Welcome to the XLNT Foundation website.
Worldwide, an estimated 4,000 people die of cancer unnecessarily EVERY DAY.
To stop this tragedy, we are dedicated to enabling needed research into the positive health effects of low-dose ionizing radiation (called radiation hormesis). But this research is not happening… because of unwarranted fears surrounding low dose radiation exposure. For more than half a century, the public has been misled about the risks of low-dose radiation. At the root of this lie is the “Linear No Threshold” (LNT) model, according to which the smallest amount of radiation increases cancer risk. If we eliminate the use of the LNT model, we would be able to reduce the fear of low-dose radiation, enable clinical trials of low-dose radiation to prevent cancers, and achieve considerable reduction of cancers, which has been difficult to achieve through traditional approaches.
Hence, our mission is: To educate the public on the positive health effects of low dose ionizing radiation, and to campaign for eliminating use of the linear no-threshold (LNT) model in order to enhance public health.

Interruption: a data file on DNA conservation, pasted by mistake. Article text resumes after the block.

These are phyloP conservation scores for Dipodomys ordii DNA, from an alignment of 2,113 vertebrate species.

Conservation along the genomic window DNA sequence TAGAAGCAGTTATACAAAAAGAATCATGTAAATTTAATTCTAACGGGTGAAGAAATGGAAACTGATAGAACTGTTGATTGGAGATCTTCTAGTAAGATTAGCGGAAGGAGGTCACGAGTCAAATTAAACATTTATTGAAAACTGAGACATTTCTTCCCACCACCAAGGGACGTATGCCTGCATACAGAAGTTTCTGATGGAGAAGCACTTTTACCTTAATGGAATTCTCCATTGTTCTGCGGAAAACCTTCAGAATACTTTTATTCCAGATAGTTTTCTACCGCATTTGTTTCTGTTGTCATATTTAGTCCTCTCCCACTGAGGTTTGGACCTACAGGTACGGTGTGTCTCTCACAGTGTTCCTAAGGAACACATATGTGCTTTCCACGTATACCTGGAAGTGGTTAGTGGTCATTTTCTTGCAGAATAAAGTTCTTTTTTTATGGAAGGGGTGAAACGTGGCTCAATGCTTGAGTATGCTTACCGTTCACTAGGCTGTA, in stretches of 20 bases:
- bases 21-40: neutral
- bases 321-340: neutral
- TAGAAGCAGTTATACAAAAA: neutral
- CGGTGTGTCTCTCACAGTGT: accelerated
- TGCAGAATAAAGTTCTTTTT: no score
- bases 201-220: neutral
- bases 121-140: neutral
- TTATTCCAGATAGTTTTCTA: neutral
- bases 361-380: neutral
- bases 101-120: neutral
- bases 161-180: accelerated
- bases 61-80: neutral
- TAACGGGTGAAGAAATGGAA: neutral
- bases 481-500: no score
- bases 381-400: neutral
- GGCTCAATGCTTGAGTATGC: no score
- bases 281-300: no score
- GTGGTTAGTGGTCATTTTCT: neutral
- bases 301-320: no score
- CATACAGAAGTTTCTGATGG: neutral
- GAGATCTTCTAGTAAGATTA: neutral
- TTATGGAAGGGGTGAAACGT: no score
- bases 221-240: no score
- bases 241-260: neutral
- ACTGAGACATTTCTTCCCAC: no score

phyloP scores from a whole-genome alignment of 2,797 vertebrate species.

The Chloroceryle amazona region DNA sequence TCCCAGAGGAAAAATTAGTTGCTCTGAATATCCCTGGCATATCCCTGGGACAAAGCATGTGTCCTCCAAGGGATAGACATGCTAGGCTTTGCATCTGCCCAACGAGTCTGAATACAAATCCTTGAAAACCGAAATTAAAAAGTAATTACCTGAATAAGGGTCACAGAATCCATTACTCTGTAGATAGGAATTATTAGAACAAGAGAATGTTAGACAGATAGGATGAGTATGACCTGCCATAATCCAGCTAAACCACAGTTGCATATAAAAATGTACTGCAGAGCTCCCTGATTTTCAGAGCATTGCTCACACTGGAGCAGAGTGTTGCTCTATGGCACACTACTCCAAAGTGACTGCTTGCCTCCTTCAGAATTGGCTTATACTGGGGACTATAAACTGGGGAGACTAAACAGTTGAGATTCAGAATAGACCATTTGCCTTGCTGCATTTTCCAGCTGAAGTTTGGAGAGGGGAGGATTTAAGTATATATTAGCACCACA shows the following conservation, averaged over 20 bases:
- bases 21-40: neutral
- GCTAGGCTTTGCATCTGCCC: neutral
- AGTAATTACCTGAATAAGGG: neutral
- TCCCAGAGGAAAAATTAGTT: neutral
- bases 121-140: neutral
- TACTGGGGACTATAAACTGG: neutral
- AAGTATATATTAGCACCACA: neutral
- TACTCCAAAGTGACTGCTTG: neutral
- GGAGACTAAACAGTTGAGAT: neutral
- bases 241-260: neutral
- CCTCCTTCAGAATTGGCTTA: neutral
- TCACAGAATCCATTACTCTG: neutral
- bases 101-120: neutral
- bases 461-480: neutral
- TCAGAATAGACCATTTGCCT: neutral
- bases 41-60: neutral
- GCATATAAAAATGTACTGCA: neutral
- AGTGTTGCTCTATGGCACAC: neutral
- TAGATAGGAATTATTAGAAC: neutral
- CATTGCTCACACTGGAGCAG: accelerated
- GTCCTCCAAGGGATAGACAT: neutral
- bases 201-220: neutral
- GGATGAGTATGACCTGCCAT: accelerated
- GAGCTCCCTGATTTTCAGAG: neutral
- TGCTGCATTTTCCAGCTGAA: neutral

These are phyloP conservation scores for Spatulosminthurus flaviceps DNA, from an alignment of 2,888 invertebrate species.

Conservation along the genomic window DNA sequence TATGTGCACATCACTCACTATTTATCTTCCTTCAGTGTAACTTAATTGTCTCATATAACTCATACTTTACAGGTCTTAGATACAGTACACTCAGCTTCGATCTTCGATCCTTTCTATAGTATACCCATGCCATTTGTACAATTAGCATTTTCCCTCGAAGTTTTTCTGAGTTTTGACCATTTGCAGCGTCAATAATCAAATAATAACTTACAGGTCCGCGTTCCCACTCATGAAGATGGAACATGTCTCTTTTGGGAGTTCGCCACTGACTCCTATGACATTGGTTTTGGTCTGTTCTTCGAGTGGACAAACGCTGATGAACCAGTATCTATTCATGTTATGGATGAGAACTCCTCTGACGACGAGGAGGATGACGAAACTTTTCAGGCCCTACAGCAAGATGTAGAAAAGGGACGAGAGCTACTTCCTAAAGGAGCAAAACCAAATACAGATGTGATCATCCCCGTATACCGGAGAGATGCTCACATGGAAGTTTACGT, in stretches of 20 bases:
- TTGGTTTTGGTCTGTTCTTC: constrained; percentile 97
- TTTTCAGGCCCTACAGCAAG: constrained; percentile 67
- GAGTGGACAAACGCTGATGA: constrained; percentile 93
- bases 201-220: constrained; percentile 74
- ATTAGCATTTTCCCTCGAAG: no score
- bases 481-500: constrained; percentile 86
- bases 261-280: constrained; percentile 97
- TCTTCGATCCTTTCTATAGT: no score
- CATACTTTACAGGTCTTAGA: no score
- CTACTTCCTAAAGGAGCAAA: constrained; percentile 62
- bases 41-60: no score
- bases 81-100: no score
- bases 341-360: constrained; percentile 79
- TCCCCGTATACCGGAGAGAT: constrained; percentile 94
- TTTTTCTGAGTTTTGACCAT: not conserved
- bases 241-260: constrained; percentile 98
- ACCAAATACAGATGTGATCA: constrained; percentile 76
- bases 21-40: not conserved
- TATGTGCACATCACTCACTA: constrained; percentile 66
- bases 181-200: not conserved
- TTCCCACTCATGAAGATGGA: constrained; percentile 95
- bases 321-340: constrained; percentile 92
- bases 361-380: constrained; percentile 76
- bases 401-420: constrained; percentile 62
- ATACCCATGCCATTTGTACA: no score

Our goal is to “X-OUT” LNT.
This website will give you all the background and detail you need to understand this issue and what needs to be done to counteract it. Join us!
There are indeed many more potential benefits from eliminating the use of the LNT model as described elsewhere in this website.
Potential benefits from our success:
Reduction of many currently intractable diseases including cancer, Alzheimer's & Parkinson's diseases, diabetes, etc. for which low-dose radiation has shown promise
Increased use of safe, clean, reliable, inexpensive, sustainable nuclear power by reducing low-dose radiation concerns and regulations; acceleration of economic development in developing countries and elevation of quality of life
Reduced public concerns regarding low radiation levels; reduced costs to the public of various radiation uses: medical, academic, scientific, and industrial
Avoid panic evacuation and casualties in case of radiation accidents involving low level radiation exposure
Next section: Reasons to eliminate the LNT model